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Pope’s Morning Homily: No Gloomy, Rotting Hearts Allowed

Warns Against Hypocrisy, Being ‘Weathervanes’

Pope Francis is warning against being rigid, noting that often it’s a trait of hypocrisy.

According to Vatican Radio, during the Pope’s daily Mass in Casa Santa Marta this morning, he said our hearts must be fixed on Christ and open to love and forgiveness, never closed and judgmental.

The Pontiff reflected on the day’s Gospel reading, which speaks of the chief priests asking Jesus by what authority he did his works.

Their insistence to find out from Jesus, Francis said, demonstrates the “hypocritical heart” of those authorities who were not interested in the truth, but only in seeking their own interests.

“This is the drama of these people,” he stressed, reminding those present that Jesus denounces hypocrisy and opportunism.

Such people, the Argentine Pontiff suggested, went where the wind blew: “You should go this way, you should go that way… They were weathervanes, all of them! All of them! Without consistency.”

Reflecting on those with “hearts without consistency,” the Pope said, “They negotiated everything,” including their interior freedom, faith, country.

The one thing they didn’t negotiate, he said, was appearances. The most important thing for such people was getting the best and most out of every situation: “They were opportunists. They profited from the situations.”

“And yet,” he continued, “some of you might ask me: ‘But Father, these people were observers of the law.'”

Responding, Francis admitted, “they were a very observant people, very secure in their habits. Yes, it’s true – but only in appearance.” He noted, “They were strong, but on the outside. The heart was very weak, they didn’t know what they believed.”

Jesus, on the other hand, teaches us that the Christian should have a strong and firm heart, one “built on the rock, that is Christ.” With that foundation, such a heart is not negotiable.

“This is the drama of the hypocrisy of this people,” he repeated. The Pharisees were so rigid in their discipline, saying: ‘No, the discipline can’t be touched, it’s sacred.’”

He noted, they were “rigid on the outside, but, as Jesus said of them, ‘rotting in the heart,’ weak, weak to the point of rottenness. Gloomy in the heart.”

“Even our life can become like that,” the Pope said, “And sometimes, I confess something to you, when I have seen a Christian, a Christian of that kind, with a weak heart, not firm, not fixed on the rock—Jesus – and with such rigidness on the outside.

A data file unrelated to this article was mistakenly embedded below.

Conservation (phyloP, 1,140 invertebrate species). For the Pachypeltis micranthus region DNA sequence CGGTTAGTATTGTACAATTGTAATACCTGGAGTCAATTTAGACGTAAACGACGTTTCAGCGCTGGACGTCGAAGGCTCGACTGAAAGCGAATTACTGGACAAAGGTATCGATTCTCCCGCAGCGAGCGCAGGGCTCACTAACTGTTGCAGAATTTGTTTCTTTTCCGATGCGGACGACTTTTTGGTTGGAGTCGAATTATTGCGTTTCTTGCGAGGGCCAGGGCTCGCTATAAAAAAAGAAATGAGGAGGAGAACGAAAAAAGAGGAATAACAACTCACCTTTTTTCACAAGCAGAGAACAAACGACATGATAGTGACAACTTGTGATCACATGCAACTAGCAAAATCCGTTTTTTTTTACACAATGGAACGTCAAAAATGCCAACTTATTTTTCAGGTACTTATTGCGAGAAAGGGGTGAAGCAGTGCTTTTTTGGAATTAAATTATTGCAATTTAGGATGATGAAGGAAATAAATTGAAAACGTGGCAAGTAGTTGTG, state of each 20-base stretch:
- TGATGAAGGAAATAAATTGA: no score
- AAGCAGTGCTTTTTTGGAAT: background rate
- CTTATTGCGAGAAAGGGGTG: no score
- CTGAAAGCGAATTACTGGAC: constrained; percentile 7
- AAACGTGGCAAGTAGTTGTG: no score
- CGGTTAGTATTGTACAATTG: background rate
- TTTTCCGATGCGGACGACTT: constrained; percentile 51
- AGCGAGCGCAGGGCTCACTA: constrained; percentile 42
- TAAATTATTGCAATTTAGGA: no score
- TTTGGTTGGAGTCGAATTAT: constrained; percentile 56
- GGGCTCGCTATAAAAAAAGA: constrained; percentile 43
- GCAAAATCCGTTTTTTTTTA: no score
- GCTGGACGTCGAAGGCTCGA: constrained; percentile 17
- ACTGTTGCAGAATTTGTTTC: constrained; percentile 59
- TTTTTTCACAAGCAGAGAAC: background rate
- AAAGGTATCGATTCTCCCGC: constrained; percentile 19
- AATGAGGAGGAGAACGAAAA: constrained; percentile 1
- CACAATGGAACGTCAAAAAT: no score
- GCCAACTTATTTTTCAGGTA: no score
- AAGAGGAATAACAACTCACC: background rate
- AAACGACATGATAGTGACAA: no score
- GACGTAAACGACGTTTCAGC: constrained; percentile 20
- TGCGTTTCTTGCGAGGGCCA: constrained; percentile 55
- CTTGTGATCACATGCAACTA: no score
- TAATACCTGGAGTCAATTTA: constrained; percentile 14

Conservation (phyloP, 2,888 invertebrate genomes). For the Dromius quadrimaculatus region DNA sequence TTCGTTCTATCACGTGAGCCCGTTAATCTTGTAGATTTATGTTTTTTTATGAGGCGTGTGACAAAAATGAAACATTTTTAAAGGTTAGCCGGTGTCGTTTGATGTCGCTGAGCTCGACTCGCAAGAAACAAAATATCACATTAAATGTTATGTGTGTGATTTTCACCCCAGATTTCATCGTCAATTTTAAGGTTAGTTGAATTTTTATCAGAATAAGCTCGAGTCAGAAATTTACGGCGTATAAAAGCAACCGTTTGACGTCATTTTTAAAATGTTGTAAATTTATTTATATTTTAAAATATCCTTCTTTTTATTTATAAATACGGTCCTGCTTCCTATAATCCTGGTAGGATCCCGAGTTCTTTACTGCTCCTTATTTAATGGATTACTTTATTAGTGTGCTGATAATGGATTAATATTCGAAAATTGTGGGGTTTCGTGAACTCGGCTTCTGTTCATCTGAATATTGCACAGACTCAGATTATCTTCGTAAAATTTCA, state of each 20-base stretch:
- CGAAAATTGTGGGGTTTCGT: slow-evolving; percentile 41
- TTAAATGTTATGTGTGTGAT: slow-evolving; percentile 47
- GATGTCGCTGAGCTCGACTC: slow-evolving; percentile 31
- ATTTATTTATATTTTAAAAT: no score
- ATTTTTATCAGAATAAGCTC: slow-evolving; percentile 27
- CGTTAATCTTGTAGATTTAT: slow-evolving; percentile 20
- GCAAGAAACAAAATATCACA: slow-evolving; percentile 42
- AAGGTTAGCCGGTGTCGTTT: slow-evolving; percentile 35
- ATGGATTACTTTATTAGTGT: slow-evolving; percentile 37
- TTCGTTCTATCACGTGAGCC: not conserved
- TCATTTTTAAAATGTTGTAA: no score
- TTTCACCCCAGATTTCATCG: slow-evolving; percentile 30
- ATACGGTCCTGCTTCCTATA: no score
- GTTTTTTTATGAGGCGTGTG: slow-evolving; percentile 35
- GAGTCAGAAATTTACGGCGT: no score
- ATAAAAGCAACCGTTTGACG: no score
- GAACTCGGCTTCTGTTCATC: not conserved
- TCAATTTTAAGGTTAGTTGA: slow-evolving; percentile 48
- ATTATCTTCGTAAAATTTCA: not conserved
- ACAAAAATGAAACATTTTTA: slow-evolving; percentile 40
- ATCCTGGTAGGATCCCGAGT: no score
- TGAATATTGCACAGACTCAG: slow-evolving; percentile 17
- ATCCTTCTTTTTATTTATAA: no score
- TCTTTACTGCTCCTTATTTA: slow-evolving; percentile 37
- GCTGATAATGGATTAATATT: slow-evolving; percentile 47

“I ask the Lord: ‘But Lord, throw a banana peel in front of them, so that they will take a good fall, and feel shame that they are sinners, and so encounter You, [and realize] that You are the Saviour.”

Many times a sin, Pope Francis said, “will make us feel shame, and make us encounter the Lord, Who pardons us, as the sick who were there and went to the Lord for healing.”

About Deborah Castellano Lubov

Deborah Castellano Lubov is a Senior Vatican & Rome Correspondent for ZENIT; author of 'The Other Francis' ('L'Altro Francesco') featuring interviews with those closest to the Pope and preface by Vatican Secretary of State Cardinal Parolin (currently published in four languages); Deborah is also NBC & MSNBC Vatican Analyst. She often covers the Pope's travels abroad, at times from the papal flight, and has done television and radio commentary, including for Vatican Radio and BBC. She is a contributor to National Catholic Register, UK Catholic Herald, Our Sunday Visitor, Inside the Vatican, and other Catholic news outlets. She has also collaborated with the Vatican in various projects, including an internship at the Pontifical Council for Social Communications, and is a collaborator with NBC Universal, NBC News, Euronews, and EWTN. For 'The Other Francis': http://www.gracewing.co.uk/page219.html or https://www.amazon.com/Other-Francis-Everything-They-about/dp/0852449348/

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